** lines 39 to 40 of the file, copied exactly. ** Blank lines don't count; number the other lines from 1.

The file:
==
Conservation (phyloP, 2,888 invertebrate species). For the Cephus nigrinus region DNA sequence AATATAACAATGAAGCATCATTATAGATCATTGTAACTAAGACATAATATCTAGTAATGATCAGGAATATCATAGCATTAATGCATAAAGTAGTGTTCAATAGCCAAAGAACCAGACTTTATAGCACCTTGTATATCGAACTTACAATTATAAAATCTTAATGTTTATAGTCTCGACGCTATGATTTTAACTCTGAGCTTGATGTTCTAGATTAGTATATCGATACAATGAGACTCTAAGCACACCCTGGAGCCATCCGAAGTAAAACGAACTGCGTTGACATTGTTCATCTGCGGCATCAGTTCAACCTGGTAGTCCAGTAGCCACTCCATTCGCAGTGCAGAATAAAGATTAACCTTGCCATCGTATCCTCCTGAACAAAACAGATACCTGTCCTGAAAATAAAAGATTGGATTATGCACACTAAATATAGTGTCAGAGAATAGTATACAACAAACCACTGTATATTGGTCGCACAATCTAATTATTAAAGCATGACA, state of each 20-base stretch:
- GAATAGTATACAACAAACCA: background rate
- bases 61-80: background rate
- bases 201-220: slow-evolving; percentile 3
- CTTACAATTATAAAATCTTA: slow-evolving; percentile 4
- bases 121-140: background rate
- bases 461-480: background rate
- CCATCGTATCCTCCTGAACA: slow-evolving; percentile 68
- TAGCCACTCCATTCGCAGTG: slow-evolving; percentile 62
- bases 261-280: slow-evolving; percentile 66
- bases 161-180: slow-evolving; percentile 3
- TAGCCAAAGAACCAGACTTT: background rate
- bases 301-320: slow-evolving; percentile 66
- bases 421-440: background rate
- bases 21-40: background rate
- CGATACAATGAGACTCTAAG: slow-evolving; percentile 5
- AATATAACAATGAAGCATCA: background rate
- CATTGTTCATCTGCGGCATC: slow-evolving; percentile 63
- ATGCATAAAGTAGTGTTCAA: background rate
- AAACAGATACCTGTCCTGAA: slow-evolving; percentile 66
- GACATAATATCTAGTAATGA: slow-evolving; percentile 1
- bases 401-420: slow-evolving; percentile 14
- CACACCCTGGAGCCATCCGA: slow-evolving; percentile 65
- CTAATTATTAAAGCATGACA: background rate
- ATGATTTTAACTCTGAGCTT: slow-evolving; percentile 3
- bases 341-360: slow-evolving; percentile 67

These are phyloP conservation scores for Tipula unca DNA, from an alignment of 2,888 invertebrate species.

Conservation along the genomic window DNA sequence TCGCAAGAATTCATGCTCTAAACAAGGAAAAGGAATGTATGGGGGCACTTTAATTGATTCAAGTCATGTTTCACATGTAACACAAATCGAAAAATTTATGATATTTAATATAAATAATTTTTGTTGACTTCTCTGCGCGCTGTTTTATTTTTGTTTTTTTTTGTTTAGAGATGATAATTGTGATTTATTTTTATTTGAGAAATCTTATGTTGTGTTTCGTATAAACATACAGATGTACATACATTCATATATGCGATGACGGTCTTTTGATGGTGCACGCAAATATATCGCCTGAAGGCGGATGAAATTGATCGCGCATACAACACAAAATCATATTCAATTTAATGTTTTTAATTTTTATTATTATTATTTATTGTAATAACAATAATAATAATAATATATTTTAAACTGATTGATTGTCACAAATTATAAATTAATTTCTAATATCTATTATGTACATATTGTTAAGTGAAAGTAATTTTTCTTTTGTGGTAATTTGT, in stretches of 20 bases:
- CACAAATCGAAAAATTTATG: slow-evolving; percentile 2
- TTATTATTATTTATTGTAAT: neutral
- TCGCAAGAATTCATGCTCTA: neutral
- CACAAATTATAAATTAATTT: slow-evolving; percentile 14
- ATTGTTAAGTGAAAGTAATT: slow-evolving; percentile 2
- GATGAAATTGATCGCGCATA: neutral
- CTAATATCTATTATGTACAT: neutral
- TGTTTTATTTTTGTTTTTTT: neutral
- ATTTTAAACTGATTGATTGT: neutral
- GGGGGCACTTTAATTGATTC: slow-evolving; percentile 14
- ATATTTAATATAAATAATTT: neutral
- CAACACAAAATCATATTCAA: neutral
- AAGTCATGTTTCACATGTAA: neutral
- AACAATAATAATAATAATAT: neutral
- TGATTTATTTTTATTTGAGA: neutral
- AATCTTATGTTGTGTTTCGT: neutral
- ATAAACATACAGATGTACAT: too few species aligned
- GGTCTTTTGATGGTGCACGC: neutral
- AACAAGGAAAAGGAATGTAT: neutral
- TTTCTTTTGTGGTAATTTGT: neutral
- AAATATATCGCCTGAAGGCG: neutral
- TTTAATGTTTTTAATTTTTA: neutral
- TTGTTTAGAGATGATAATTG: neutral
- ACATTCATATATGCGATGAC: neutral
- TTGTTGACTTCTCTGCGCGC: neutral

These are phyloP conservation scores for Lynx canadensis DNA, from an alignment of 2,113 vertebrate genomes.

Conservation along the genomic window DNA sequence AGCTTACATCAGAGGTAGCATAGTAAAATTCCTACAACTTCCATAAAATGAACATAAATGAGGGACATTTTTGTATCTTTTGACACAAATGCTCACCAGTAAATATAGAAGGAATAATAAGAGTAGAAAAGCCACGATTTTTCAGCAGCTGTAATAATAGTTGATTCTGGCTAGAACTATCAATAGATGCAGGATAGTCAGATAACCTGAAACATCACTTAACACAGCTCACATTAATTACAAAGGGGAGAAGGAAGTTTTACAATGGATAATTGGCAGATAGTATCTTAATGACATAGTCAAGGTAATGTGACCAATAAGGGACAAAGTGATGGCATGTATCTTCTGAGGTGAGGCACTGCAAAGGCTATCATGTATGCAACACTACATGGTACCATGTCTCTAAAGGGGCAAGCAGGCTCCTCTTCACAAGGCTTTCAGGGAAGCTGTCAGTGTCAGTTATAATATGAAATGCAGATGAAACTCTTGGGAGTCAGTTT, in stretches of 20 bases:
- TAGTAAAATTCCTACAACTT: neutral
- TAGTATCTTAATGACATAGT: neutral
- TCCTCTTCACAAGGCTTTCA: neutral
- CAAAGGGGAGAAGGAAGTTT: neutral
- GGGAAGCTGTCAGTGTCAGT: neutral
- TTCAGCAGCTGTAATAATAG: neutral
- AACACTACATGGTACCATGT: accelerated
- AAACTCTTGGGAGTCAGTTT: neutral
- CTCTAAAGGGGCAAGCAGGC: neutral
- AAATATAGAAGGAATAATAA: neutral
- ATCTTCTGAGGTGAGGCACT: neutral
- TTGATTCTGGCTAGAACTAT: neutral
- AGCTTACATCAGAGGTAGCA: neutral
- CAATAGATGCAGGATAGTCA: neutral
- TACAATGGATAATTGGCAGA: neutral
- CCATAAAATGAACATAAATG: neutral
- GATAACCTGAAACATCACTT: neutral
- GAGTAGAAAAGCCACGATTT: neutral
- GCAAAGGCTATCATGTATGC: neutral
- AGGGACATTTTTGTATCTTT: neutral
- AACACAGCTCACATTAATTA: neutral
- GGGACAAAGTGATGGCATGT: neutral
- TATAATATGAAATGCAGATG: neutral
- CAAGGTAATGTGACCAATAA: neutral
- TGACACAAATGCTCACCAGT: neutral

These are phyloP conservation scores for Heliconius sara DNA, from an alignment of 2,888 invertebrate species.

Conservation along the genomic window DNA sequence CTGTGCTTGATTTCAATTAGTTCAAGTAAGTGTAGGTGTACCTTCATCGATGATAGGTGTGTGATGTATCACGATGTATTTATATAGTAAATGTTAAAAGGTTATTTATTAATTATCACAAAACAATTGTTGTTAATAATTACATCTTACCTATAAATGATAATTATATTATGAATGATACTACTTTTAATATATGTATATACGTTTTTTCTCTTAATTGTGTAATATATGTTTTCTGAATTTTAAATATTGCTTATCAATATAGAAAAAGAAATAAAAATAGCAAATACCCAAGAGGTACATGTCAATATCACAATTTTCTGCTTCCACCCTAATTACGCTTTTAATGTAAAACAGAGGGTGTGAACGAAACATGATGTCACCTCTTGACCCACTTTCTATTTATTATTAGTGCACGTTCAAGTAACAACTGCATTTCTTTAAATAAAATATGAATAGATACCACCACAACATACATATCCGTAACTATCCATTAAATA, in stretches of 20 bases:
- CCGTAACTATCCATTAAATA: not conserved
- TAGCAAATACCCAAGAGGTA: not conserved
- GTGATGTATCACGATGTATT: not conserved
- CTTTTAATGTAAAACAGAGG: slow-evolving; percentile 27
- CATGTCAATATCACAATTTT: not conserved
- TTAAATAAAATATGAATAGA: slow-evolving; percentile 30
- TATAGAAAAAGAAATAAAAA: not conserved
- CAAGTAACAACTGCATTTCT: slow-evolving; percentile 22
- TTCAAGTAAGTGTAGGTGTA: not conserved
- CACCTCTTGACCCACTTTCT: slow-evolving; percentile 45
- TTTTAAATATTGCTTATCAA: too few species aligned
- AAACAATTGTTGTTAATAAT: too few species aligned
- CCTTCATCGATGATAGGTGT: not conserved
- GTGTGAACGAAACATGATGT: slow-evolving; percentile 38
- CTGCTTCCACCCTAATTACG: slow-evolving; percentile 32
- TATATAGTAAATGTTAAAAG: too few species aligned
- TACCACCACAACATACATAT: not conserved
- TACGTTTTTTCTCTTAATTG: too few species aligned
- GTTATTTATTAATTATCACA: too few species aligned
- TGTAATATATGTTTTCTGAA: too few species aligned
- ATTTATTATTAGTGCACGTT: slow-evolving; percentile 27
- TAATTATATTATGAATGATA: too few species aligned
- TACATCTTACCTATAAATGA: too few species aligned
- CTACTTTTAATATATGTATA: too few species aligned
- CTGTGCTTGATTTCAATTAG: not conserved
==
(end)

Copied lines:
- ATATTTAATATAAATAATTT: neutral
- CAACACAAAATCATATTCAA: neutral